Yendall Hunter Limited
21 Lime Street
EC3M 7HB, London, England
Peers and clients say:
"Martin is robust and ferociously forensic on all the important details"
Martin Hunter is the co-founder and a managing director of Yendall Hunter Limited. He is a chartered quantity surveyor with an LLB from the University of Glasgow. He has more than 30 years of experience in the construction sector, with over 20 years of experience in construction-related disputes.
He has appeared as an independent expert on delay and quantum matters in litigation, international arbitration (ICC/ LCIA/UNCITRAL/DIAC/ICSID), as well as mediation, DAB and adjudication proceedings.
What attracted you to a career as an arbitration expert?
When studying and later working in the field of quantity surveying, I was always interested in the legal/contractual aspect of projects. I therefore went on to study law at the University of Glasgow where I obtained my LLB. I toyed with becoming a lawyer, but given I enjoyed working on projects I wanted to try and combine the two. I believe I have achieved that, working alongside some fantastic lawyers on complex construction disputes.
What sort of arbitration matters are you most active on at present?
As a firm we work on a wide range of complex construction, infrastructure, shipbuilding, process projects, providing expert quantum and delay advice on such matters. Whilst traditional construction matters form the mainstay of our workload, we are also currently involved with matters that are slightly different to the norm involving software/tech design issues both in respect to delay and quantum matters.
Why did you decide to set up your own firm?
My business partner Andrew Yendall and myself worked as partners for many years in large international consultancy businesses, which was very rewarding and challenging. During that time, we worked with some excellent individuals and learned a lot from them. Around eight years ago we wanted to challenge ourselves by starting our own business. Our focus was to build a delay and quantum team where high quality of the staff and work product were the primary goal and we could set our own growth targets for the firm without sacrificing quality.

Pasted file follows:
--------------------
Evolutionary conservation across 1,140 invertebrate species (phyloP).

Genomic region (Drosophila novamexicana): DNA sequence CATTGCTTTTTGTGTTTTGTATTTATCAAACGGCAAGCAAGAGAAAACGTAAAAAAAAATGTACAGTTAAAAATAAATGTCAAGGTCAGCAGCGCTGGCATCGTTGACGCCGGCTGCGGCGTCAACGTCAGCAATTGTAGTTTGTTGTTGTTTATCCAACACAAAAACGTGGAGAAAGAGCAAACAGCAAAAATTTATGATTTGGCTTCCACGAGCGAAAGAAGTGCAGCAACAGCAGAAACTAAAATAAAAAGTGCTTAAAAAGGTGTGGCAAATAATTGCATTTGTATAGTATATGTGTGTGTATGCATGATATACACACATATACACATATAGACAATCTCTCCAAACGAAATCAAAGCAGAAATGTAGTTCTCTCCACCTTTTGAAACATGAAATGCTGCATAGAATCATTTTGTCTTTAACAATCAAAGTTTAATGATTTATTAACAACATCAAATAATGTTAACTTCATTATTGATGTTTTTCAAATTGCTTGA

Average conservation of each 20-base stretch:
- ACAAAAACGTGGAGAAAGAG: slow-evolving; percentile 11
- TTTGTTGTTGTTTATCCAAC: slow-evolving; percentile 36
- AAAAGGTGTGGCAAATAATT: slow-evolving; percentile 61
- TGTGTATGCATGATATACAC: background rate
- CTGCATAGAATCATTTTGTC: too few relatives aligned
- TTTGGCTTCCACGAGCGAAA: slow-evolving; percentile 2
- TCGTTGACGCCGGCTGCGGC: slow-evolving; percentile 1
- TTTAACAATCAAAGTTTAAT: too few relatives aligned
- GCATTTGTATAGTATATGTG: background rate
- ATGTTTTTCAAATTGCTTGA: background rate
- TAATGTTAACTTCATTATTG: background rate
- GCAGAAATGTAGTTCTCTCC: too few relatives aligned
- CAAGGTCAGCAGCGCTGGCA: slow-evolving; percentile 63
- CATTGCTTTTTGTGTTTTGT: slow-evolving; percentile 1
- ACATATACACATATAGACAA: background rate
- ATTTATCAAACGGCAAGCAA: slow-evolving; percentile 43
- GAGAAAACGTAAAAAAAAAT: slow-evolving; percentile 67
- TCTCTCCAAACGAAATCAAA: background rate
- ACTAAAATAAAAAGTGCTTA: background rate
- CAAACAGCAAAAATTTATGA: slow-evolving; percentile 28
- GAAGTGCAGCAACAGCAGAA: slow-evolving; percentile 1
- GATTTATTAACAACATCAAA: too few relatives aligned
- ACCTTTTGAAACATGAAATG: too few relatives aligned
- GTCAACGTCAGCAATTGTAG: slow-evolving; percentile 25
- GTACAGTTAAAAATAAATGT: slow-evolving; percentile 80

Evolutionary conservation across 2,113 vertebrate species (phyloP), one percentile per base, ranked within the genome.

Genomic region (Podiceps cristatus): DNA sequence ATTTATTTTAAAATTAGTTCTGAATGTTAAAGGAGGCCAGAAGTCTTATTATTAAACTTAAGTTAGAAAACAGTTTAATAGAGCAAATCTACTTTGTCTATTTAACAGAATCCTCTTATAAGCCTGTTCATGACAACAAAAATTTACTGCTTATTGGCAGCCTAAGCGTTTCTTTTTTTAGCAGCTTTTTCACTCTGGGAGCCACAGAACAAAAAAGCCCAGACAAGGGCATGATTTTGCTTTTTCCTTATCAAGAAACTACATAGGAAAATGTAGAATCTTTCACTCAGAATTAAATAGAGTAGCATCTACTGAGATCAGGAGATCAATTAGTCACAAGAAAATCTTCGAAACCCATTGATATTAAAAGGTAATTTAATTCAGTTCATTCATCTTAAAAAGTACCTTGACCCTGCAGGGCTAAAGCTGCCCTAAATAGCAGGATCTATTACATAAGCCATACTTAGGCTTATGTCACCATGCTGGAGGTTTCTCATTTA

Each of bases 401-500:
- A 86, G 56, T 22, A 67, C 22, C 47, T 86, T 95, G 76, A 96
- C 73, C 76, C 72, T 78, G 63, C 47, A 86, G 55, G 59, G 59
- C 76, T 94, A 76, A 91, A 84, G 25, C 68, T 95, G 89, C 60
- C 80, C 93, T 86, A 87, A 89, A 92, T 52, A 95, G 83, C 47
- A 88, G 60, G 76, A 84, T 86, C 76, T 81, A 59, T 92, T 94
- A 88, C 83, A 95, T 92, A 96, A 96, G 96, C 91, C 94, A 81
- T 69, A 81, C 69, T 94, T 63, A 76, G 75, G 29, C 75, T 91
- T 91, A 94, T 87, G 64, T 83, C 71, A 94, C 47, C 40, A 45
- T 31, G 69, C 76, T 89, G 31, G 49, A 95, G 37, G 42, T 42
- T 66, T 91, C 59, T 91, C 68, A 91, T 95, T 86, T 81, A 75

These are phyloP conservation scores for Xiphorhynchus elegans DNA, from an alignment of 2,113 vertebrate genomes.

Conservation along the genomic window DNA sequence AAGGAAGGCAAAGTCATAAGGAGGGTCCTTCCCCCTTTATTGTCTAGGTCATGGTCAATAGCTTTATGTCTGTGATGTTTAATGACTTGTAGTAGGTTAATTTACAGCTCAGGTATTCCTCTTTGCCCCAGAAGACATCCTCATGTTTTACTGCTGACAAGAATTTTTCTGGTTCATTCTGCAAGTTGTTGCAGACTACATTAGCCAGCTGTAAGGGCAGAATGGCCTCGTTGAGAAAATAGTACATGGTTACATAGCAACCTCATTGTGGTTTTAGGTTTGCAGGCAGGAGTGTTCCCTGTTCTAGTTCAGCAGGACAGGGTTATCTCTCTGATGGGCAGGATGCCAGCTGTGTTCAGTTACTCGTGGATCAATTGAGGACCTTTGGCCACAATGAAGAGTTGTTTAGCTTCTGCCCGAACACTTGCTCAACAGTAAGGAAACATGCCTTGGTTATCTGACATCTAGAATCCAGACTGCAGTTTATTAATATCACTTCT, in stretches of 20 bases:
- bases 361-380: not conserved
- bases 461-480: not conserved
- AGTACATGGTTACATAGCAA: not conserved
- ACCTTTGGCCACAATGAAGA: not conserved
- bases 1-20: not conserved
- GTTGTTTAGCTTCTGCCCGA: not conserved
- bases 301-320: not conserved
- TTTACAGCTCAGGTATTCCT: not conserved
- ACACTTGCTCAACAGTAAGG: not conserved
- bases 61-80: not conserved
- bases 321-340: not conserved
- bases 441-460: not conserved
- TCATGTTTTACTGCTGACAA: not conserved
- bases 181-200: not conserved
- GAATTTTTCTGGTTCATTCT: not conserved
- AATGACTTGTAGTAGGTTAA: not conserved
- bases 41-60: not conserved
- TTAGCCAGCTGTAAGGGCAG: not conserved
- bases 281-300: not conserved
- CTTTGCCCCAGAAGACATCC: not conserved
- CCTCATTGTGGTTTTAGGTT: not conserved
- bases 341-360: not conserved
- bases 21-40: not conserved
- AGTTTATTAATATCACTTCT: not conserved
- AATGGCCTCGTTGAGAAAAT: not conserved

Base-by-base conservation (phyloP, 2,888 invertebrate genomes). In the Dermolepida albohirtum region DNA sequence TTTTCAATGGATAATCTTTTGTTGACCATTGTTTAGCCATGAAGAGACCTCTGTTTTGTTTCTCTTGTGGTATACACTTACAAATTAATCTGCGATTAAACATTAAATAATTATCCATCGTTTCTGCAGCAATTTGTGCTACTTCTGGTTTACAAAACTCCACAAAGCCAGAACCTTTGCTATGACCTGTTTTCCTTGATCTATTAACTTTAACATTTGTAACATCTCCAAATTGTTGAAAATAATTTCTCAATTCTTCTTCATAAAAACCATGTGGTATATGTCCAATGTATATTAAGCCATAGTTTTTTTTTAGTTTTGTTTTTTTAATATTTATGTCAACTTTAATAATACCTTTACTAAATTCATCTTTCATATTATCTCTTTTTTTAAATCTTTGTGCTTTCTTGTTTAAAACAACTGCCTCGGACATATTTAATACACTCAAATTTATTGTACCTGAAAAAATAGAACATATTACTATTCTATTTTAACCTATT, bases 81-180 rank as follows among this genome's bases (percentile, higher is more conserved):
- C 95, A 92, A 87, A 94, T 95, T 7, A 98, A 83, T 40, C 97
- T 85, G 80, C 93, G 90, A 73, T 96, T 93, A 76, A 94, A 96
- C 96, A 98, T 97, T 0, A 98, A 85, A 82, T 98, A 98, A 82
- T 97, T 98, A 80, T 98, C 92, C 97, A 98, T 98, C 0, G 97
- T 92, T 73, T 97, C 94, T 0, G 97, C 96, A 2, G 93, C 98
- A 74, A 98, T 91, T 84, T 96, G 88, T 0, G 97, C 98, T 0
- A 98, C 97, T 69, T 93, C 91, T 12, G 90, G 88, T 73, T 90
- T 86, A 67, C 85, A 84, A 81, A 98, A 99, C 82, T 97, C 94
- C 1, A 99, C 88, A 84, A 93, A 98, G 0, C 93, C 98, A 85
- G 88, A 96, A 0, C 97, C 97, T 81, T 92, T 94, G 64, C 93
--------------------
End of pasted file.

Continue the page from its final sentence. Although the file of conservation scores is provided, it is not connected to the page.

What challenges do you face with the increased volume of data being used in disputes, and how are you navigating them?
We are very lucky to have a team that includes construction professionals, engineers, and forensic accountants, so the mix of those skillsets is very useful when managing and interrogating large amounts of data, both in relation to delay and quantum matters. We have developed our own systems to review and analyse such data to make its interrogation much more efficient.
We need to remember that the data is a resource available to help answer the questions we are being instructed to consider. We need to be able to quickly separate the data that is useful to informing that answer and what is not. In the end, being able to communicate clearly and succinctly to a tribunal what volumes of data tells you is a challenge, but it is an important skill to master.
What do you think will be the greatest challenges facing arbitration experts over the next five years and how will you ensure you are prepared to face them?
As the profession grows, we see the pressure to grow headcount a challenge in retaining and attracting excellent professionals, whilst at the same time ensuring quality. We focus heavily on training our own staff from a junior level and growing from within as much as possible. I think we strike the balance well in terms of growth aspirations and maintaining quality.
The pandemic obviously changed the way we worked for a period. I think we will continue to see a gradual move back to the way we worked previously, with more collaboration in the office and in person client meetings and I think we will find the right balance between the convenience of remote working and the benefits of in person collaboration.
How is Yendall Hunter Limited’s approach to disputes advisory work distinct from other consulting firms?
Our approach is simple, focussing on attracting and working with quality professionals that will allow us to maintain excellence. The experts in our team are very much hands on individuals, heavily involved in the preparation of advice. I’m not sure that makes us distinct, but certainly needs to be the primary focus as a firm.
As co-founder and managing director, what are your goals for the firm's development in the near future?
As I have said, we want to continue to grow to meet the aspirations of our team, but grow sustainably, ensuring all the time that we maintain a high-quality independent expert advisory team.
What is the greatest piece of advice you have ever received?
Do a good job and the rest will take care of itself.